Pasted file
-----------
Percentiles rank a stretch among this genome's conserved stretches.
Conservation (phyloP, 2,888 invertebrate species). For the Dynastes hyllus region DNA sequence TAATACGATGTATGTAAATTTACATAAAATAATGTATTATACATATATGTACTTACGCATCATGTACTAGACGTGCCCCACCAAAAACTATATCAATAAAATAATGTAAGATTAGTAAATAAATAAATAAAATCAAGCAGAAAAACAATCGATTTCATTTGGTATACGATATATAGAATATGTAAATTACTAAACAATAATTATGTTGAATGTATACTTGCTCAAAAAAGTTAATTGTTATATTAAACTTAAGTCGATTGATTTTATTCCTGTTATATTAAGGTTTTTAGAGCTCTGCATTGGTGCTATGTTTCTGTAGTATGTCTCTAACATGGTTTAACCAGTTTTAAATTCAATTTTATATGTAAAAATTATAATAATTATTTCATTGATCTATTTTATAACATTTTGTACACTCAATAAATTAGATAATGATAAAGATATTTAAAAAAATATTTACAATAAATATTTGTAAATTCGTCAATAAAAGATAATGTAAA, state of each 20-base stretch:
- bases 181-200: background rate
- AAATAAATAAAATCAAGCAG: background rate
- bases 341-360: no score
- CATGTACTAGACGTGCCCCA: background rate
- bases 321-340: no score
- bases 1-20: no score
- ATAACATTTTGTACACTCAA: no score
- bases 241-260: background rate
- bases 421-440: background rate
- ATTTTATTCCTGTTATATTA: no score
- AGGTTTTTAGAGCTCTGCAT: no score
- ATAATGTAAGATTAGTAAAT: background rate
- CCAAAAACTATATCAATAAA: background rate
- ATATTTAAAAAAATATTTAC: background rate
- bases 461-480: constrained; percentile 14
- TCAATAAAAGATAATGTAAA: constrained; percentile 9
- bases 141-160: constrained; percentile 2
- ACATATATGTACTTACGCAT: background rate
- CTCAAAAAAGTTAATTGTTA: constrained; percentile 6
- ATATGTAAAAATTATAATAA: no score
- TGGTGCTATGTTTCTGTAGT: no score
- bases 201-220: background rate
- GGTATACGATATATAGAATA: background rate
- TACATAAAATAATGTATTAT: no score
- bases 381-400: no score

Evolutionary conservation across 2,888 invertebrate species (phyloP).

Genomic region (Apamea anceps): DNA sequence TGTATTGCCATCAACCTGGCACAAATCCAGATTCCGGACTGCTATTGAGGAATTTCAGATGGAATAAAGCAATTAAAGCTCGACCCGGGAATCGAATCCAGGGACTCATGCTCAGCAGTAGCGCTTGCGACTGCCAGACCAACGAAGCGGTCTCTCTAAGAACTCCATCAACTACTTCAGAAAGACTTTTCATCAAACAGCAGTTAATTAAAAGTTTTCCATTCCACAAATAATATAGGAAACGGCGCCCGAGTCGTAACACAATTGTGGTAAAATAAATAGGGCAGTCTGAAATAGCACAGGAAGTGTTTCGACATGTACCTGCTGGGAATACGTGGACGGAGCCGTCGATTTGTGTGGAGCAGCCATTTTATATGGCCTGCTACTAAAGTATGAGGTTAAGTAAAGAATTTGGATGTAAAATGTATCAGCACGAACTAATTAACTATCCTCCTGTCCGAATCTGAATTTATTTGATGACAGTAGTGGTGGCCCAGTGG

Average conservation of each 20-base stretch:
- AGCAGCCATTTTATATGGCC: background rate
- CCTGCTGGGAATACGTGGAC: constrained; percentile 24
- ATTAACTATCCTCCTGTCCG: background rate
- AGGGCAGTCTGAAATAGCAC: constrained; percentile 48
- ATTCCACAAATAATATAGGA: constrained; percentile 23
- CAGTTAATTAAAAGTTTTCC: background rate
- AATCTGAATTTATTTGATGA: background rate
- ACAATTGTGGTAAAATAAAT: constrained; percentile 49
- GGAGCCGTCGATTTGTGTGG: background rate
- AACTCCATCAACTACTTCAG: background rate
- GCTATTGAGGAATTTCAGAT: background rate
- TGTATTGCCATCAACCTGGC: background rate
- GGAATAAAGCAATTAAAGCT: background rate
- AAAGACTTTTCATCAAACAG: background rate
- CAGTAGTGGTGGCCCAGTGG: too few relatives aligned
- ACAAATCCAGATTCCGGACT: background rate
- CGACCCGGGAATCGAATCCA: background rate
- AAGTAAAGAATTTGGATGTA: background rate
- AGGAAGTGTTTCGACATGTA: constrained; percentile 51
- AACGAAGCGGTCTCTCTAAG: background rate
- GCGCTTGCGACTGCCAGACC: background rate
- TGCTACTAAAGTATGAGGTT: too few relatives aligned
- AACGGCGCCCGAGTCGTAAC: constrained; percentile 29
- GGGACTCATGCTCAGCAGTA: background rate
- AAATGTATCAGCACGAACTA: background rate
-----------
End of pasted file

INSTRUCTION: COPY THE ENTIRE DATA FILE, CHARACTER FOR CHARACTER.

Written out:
Percentiles rank a stretch among this genome's conserved stretches.
Conservation (phyloP, 2,888 invertebrate species). For the Dynastes hyllus region DNA sequence TAATACGATGTATGTAAATTTACATAAAATAATGTATTATACATATATGTACTTACGCATCATGTACTAGACGTGCCCCACCAAAAACTATATCAATAAAATAATGTAAGATTAGTAAATAAATAAATAAAATCAAGCAGAAAAACAATCGATTTCATTTGGTATACGATATATAGAATATGTAAATTACTAAACAATAATTATGTTGAATGTATACTTGCTCAAAAAAGTTAATTGTTATATTAAACTTAAGTCGATTGATTTTATTCCTGTTATATTAAGGTTTTTAGAGCTCTGCATTGGTGCTATGTTTCTGTAGTATGTCTCTAACATGGTTTAACCAGTTTTAAATTCAATTTTATATGTAAAAATTATAATAATTATTTCATTGATCTATTTTATAACATTTTGTACACTCAATAAATTAGATAATGATAAAGATATTTAAAAAAATATTTACAATAAATATTTGTAAATTCGTCAATAAAAGATAATGTAAA, state of each 20-base stretch:
- bases 181-200: background rate
- AAATAAATAAAATCAAGCAG: background rate
- bases 341-360: no score
- CATGTACTAGACGTGCCCCA: background rate
- bases 321-340: no score
- bases 1-20: no score
- ATAACATTTTGTACACTCAA: no score
- bases 241-260: background rate
- bases 421-440: background rate
- ATTTTATTCCTGTTATATTA: no score
- AGGTTTTTAGAGCTCTGCAT: no score
- ATAATGTAAGATTAGTAAAT: background rate
- CCAAAAACTATATCAATAAA: background rate
- ATATTTAAAAAAATATTTAC: background rate
- bases 461-480: constrained; percentile 14
- TCAATAAAAGATAATGTAAA: constrained; percentile 9
- bases 141-160: constrained; percentile 2
- ACATATATGTACTTACGCAT: background rate
- CTCAAAAAAGTTAATTGTTA: constrained; percentile 6
- ATATGTAAAAATTATAATAA: no score
- TGGTGCTATGTTTCTGTAGT: no score
- bases 201-220: background rate
- GGTATACGATATATAGAATA: background rate
- TACATAAAATAATGTATTAT: no score
- bases 381-400: no score

Evolutionary conservation across 2,888 invertebrate species (phyloP).

Genomic region (Apamea anceps): DNA sequence TGTATTGCCATCAACCTGGCACAAATCCAGATTCCGGACTGCTATTGAGGAATTTCAGATGGAATAAAGCAATTAAAGCTCGACCCGGGAATCGAATCCAGGGACTCATGCTCAGCAGTAGCGCTTGCGACTGCCAGACCAACGAAGCGGTCTCTCTAAGAACTCCATCAACTACTTCAGAAAGACTTTTCATCAAACAGCAGTTAATTAAAAGTTTTCCATTCCACAAATAATATAGGAAACGGCGCCCGAGTCGTAACACAATTGTGGTAAAATAAATAGGGCAGTCTGAAATAGCACAGGAAGTGTTTCGACATGTACCTGCTGGGAATACGTGGACGGAGCCGTCGATTTGTGTGGAGCAGCCATTTTATATGGCCTGCTACTAAAGTATGAGGTTAAGTAAAGAATTTGGATGTAAAATGTATCAGCACGAACTAATTAACTATCCTCCTGTCCGAATCTGAATTTATTTGATGACAGTAGTGGTGGCCCAGTGG

Average conservation of each 20-base stretch:
- AGCAGCCATTTTATATGGCC: background rate
- CCTGCTGGGAATACGTGGAC: constrained; percentile 24
- ATTAACTATCCTCCTGTCCG: background rate
- AGGGCAGTCTGAAATAGCAC: constrained; percentile 48
- ATTCCACAAATAATATAGGA: constrained; percentile 23
- CAGTTAATTAAAAGTTTTCC: background rate
- AATCTGAATTTATTTGATGA: background rate
- ACAATTGTGGTAAAATAAAT: constrained; percentile 49
- GGAGCCGTCGATTTGTGTGG: background rate
- AACTCCATCAACTACTTCAG: background rate
- GCTATTGAGGAATTTCAGAT: background rate
- TGTATTGCCATCAACCTGGC: background rate
- GGAATAAAGCAATTAAAGCT: background rate
- AAAGACTTTTCATCAAACAG: background rate
- CAGTAGTGGTGGCCCAGTGG: too few relatives aligned
- ACAAATCCAGATTCCGGACT: background rate
- CGACCCGGGAATCGAATCCA: background rate
- AAGTAAAGAATTTGGATGTA: background rate
- AGGAAGTGTTTCGACATGTA: constrained; percentile 51
- AACGAAGCGGTCTCTCTAAG: background rate
- GCGCTTGCGACTGCCAGACC: background rate
- TGCTACTAAAGTATGAGGTT: too few relatives aligned
- AACGGCGCCCGAGTCGTAAC: constrained; percentile 29
- GGGACTCATGCTCAGCAGTA: background rate
- AAATGTATCAGCACGAACTA: background rate